Then except for noting a few solo albums he released over the years and 4. The Greek hospital wouldn't allow an English doctor on site to help, so they group had to be essentially smuggled out of the hospital under the blanket of night. It really was good and very good in detailing Plant's career. Frontman of Led Zeppelin, musical innovator and seller of millions of records, Plant has had a profound influence on music for over four decades. And as he did so it had exacted from him a heavy and terrible price. For all the damage he and his cohorts caused he's left us with soooo much incredible music and he ain't done yet at 70.
Not shockingly, like most early British bands, they were blues-based or pop-based bands. I liked learning more about Plant's musical roots, and I was pleased to learn that he's an incredible music historian. He sang in regional bands before guitarist Jimmy Page recruited him for a new group that became Led Zeppelin. Perhaps one day Plant will write his own definitive version, although I doubt it. This book was released in October 2013. Makes Page's dalliances with the magik of appear alarmingly normal. He told them how proud John would have been of his only son.
In December, 2012, Led Zeppelin was awarded the Kennedy Center Honors. Wesley is also a keen father to his two little princesses, and a slave to his wife. He is my favorite singer and overall a talented and humorous man. First, I admire the way that Plant did not get sucked into Led Zeppelin remakes. Such progress brought the world closer to Britain, making it appear more accessible. Plus he dressed like a demented faery. There are many excellent and insightful biographies of musicians around these days -- among them Mark Lewisohn's recent Tune In about the Beatles which at 900 pages only gets you to the start of 1963, Nick Tosches' bios of and , , or Sylvie Simmons' superb account of the complexities of.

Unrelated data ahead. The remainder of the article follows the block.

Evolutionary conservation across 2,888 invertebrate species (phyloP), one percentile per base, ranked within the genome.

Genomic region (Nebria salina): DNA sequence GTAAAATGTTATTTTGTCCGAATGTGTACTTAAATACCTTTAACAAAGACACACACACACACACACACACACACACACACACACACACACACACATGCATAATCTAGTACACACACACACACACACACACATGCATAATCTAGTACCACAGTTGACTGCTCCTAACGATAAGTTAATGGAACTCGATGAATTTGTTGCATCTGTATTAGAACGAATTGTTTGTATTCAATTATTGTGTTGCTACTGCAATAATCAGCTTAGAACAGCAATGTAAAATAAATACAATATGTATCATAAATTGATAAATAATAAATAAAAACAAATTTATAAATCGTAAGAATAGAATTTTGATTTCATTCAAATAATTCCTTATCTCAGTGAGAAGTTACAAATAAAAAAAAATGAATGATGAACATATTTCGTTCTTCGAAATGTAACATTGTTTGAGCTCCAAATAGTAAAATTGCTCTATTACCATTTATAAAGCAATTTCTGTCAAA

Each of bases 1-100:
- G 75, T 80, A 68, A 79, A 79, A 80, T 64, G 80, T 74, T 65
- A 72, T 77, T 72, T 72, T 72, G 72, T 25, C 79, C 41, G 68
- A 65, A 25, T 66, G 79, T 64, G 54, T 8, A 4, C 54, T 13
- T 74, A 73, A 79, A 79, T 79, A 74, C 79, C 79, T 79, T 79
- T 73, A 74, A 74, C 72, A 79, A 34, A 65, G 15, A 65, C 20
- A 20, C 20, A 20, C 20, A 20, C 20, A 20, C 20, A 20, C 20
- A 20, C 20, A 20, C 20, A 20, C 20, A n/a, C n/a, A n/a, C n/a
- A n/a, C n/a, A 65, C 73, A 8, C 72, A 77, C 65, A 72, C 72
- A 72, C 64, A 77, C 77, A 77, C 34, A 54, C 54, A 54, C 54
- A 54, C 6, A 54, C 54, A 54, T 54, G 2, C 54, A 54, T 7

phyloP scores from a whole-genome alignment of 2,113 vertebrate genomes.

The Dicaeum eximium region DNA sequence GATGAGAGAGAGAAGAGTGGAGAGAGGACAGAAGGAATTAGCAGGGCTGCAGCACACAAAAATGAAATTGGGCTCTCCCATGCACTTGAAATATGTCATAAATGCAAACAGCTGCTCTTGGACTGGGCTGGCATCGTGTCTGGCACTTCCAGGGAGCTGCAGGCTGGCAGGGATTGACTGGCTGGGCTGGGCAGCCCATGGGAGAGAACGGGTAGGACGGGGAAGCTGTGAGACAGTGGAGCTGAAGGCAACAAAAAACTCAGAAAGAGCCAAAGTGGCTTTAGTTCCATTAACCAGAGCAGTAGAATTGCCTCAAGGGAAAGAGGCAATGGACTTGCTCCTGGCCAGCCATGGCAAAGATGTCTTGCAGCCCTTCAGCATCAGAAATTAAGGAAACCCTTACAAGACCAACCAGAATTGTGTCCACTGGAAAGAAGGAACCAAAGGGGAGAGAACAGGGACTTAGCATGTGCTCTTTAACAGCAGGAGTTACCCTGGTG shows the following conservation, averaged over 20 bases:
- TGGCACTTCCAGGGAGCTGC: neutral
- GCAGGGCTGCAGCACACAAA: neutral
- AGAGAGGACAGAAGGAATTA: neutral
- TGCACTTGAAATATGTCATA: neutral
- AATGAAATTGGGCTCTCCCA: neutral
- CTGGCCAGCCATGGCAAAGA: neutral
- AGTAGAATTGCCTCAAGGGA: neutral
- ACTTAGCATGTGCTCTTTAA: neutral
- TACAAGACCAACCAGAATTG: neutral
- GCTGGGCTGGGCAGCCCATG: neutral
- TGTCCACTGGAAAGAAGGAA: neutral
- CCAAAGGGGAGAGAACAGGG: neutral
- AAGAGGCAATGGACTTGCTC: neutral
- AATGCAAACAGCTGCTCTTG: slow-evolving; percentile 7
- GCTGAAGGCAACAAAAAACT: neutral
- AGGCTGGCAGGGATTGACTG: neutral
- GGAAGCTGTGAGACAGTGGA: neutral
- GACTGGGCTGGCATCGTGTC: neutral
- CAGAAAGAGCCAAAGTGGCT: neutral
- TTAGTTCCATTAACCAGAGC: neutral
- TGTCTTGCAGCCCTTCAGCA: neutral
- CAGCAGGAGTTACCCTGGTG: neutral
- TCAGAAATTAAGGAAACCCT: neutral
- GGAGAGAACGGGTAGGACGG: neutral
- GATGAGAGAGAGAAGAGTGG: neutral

It has brought back fond memories of the Robert Plant poster that I had on my bedroom wall as a teenager. From his earliest performances in folk clubs in the early 1960s, to the world's biggest stages as Led Zeppelin's self-styled 'Golden God', and on to his emergence as an emboldened solo star. I've only been reading it since yesterday and it's awesome. From there, however, the book grows thinner and thinner. There was less personal life stuff than I'd have liked, on the other hand that's better in an autobiography than a biography. Glyndŵr himself escaped capture, fighting on until his death in 1416. He has met and interviewed him several times.
This look into his life explains why. This book, too, has it's share. Accounts of the rise and fall of Led Zeppelin are told mainly through interviews--but few of the insights come from the key remaining players: Paige, Jones, even Plant himself. Not to mention, back then he was so incredibly cute!! The only reason this gets four stars, is because of Robert Plant himself. The Gospel According To Luke is the outrageous and hilarious autobiography of Steve Lukather, leader of the multi-million selling band Toto and guitarist for an extraordinary array of stellar talents such as Miles Davis, Paul, George and Ringo of the Beatles, Elton John, Joni Mitchell, Barbara Streisand, Don Henley and Michael Jackson.